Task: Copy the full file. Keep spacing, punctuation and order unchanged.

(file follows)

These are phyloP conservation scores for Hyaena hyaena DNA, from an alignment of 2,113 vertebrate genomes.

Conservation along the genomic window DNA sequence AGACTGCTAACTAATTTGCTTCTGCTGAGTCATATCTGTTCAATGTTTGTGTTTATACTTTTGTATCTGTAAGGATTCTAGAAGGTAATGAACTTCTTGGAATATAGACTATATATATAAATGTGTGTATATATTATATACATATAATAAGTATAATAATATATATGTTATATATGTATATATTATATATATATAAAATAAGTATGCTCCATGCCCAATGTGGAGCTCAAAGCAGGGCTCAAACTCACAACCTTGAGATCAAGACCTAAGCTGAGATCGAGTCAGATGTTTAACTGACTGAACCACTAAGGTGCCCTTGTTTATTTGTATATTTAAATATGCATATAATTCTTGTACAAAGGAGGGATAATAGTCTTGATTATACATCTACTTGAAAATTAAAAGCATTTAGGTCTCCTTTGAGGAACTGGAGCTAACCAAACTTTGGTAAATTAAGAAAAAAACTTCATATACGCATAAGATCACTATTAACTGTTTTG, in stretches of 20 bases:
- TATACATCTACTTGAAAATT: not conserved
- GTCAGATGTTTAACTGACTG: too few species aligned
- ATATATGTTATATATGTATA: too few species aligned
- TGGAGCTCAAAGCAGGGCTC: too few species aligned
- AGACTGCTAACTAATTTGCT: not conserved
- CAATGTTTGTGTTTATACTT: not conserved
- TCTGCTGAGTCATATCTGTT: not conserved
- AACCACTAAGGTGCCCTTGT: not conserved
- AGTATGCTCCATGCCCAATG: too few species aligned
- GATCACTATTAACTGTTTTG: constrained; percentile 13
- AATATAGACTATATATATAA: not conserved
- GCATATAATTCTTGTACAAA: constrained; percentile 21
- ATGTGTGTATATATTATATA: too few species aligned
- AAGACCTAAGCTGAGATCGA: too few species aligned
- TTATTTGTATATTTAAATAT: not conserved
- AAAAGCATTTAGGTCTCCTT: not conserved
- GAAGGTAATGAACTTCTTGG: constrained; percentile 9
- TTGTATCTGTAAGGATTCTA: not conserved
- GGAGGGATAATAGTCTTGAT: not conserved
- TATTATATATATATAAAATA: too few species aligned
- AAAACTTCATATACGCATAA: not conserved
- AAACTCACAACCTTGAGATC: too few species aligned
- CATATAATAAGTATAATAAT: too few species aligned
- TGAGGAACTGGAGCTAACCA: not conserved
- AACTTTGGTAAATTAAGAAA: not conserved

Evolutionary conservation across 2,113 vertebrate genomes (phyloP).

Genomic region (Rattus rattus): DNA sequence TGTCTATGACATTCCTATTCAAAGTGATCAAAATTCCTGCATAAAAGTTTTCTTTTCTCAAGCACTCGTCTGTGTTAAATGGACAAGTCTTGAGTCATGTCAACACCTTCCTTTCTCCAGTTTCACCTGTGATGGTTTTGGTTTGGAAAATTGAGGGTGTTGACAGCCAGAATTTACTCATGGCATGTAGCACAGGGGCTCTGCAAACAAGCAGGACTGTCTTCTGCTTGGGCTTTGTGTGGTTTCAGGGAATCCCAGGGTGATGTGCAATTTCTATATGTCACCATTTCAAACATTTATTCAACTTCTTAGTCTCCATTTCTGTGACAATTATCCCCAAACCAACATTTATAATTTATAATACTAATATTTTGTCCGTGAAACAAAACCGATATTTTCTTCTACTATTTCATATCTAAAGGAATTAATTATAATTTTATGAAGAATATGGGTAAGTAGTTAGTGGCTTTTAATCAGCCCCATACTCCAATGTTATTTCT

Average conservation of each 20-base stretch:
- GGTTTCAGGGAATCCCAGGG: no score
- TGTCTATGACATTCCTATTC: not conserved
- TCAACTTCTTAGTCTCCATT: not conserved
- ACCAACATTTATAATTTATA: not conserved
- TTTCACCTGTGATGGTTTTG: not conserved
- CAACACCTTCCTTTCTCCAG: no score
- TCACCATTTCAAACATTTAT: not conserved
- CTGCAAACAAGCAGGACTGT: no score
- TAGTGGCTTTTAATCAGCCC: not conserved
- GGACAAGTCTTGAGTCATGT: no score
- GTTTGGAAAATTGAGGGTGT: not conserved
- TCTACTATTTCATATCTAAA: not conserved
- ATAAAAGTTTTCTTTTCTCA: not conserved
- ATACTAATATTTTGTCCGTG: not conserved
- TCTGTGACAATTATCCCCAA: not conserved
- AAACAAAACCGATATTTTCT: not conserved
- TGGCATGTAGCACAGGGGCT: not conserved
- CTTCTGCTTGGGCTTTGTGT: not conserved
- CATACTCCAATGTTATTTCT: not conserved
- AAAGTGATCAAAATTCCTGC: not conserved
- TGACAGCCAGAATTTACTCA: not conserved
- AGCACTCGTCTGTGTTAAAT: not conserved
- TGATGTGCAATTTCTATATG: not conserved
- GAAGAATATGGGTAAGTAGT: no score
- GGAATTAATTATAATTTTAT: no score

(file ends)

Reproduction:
These are phyloP conservation scores for Hyaena hyaena DNA, from an alignment of 2,113 vertebrate genomes.

Conservation along the genomic window DNA sequence AGACTGCTAACTAATTTGCTTCTGCTGAGTCATATCTGTTCAATGTTTGTGTTTATACTTTTGTATCTGTAAGGATTCTAGAAGGTAATGAACTTCTTGGAATATAGACTATATATATAAATGTGTGTATATATTATATACATATAATAAGTATAATAATATATATGTTATATATGTATATATTATATATATATAAAATAAGTATGCTCCATGCCCAATGTGGAGCTCAAAGCAGGGCTCAAACTCACAACCTTGAGATCAAGACCTAAGCTGAGATCGAGTCAGATGTTTAACTGACTGAACCACTAAGGTGCCCTTGTTTATTTGTATATTTAAATATGCATATAATTCTTGTACAAAGGAGGGATAATAGTCTTGATTATACATCTACTTGAAAATTAAAAGCATTTAGGTCTCCTTTGAGGAACTGGAGCTAACCAAACTTTGGTAAATTAAGAAAAAAACTTCATATACGCATAAGATCACTATTAACTGTTTTG, in stretches of 20 bases:
- TATACATCTACTTGAAAATT: not conserved
- GTCAGATGTTTAACTGACTG: too few species aligned
- ATATATGTTATATATGTATA: too few species aligned
- TGGAGCTCAAAGCAGGGCTC: too few species aligned
- AGACTGCTAACTAATTTGCT: not conserved
- CAATGTTTGTGTTTATACTT: not conserved
- TCTGCTGAGTCATATCTGTT: not conserved
- AACCACTAAGGTGCCCTTGT: not conserved
- AGTATGCTCCATGCCCAATG: too few species aligned
- GATCACTATTAACTGTTTTG: constrained; percentile 13
- AATATAGACTATATATATAA: not conserved
- GCATATAATTCTTGTACAAA: constrained; percentile 21
- ATGTGTGTATATATTATATA: too few species aligned
- AAGACCTAAGCTGAGATCGA: too few species aligned
- TTATTTGTATATTTAAATAT: not conserved
- AAAAGCATTTAGGTCTCCTT: not conserved
- GAAGGTAATGAACTTCTTGG: constrained; percentile 9
- TTGTATCTGTAAGGATTCTA: not conserved
- GGAGGGATAATAGTCTTGAT: not conserved
- TATTATATATATATAAAATA: too few species aligned
- AAAACTTCATATACGCATAA: not conserved
- AAACTCACAACCTTGAGATC: too few species aligned
- CATATAATAAGTATAATAAT: too few species aligned
- TGAGGAACTGGAGCTAACCA: not conserved
- AACTTTGGTAAATTAAGAAA: not conserved

Evolutionary conservation across 2,113 vertebrate genomes (phyloP).

Genomic region (Rattus rattus): DNA sequence TGTCTATGACATTCCTATTCAAAGTGATCAAAATTCCTGCATAAAAGTTTTCTTTTCTCAAGCACTCGTCTGTGTTAAATGGACAAGTCTTGAGTCATGTCAACACCTTCCTTTCTCCAGTTTCACCTGTGATGGTTTTGGTTTGGAAAATTGAGGGTGTTGACAGCCAGAATTTACTCATGGCATGTAGCACAGGGGCTCTGCAAACAAGCAGGACTGTCTTCTGCTTGGGCTTTGTGTGGTTTCAGGGAATCCCAGGGTGATGTGCAATTTCTATATGTCACCATTTCAAACATTTATTCAACTTCTTAGTCTCCATTTCTGTGACAATTATCCCCAAACCAACATTTATAATTTATAATACTAATATTTTGTCCGTGAAACAAAACCGATATTTTCTTCTACTATTTCATATCTAAAGGAATTAATTATAATTTTATGAAGAATATGGGTAAGTAGTTAGTGGCTTTTAATCAGCCCCATACTCCAATGTTATTTCT

Average conservation of each 20-base stretch:
- GGTTTCAGGGAATCCCAGGG: no score
- TGTCTATGACATTCCTATTC: not conserved
- TCAACTTCTTAGTCTCCATT: not conserved
- ACCAACATTTATAATTTATA: not conserved
- TTTCACCTGTGATGGTTTTG: not conserved
- CAACACCTTCCTTTCTCCAG: no score
- TCACCATTTCAAACATTTAT: not conserved
- CTGCAAACAAGCAGGACTGT: no score
- TAGTGGCTTTTAATCAGCCC: not conserved
- GGACAAGTCTTGAGTCATGT: no score
- GTTTGGAAAATTGAGGGTGT: not conserved
- TCTACTATTTCATATCTAAA: not conserved
- ATAAAAGTTTTCTTTTCTCA: not conserved
- ATACTAATATTTTGTCCGTG: not conserved
- TCTGTGACAATTATCCCCAA: not conserved
- AAACAAAACCGATATTTTCT: not conserved
- TGGCATGTAGCACAGGGGCT: not conserved
- CTTCTGCTTGGGCTTTGTGT: not conserved
- CATACTCCAATGTTATTTCT: not conserved
- AAAGTGATCAAAATTCCTGC: not conserved
- TGACAGCCAGAATTTACTCA: not conserved
- AGCACTCGTCTGTGTTAAAT: not conserved
- TGATGTGCAATTTCTATATG: not conserved
- GAAGAATATGGGTAAGTAGT: no score
- GGAATTAATTATAATTTTAT: no score